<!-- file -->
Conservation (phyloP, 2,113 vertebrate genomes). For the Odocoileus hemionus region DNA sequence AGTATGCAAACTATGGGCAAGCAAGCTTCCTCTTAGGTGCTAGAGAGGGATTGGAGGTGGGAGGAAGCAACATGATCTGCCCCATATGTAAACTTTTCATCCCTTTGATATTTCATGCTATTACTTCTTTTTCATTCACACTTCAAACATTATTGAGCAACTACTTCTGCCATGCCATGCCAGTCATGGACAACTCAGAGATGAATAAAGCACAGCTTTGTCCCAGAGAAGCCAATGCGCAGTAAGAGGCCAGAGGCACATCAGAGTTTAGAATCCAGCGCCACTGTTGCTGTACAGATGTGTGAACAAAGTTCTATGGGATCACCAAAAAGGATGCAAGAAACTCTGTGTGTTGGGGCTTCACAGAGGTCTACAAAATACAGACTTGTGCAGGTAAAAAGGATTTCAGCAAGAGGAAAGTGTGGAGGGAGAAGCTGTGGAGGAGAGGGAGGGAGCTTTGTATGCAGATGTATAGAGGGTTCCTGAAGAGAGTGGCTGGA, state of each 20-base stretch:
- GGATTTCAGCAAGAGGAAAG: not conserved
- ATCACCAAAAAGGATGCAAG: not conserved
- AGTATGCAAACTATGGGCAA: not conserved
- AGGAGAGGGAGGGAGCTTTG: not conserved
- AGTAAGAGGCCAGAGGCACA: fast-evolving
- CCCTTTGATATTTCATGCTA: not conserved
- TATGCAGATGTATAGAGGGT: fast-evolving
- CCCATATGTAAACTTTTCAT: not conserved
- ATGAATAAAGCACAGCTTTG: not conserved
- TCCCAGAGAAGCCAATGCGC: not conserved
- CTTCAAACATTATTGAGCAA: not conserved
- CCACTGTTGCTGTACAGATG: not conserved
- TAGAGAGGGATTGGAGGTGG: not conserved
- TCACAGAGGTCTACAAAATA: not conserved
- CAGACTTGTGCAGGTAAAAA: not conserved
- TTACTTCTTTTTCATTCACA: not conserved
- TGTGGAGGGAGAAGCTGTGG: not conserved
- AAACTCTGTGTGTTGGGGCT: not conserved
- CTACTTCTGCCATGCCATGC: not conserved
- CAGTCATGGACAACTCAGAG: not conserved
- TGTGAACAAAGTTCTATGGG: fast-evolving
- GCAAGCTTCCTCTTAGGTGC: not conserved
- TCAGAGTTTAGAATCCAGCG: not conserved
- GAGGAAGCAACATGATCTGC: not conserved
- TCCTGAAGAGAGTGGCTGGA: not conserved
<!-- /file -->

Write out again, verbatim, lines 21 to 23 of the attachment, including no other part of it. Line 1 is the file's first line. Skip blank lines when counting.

- CAGTCATGGACAACTCAGAG: not conserved
- TGTGAACAAAGTTCTATGGG: fast-evolving
- GCAAGCTTCCTCTTAGGTGC: not conserved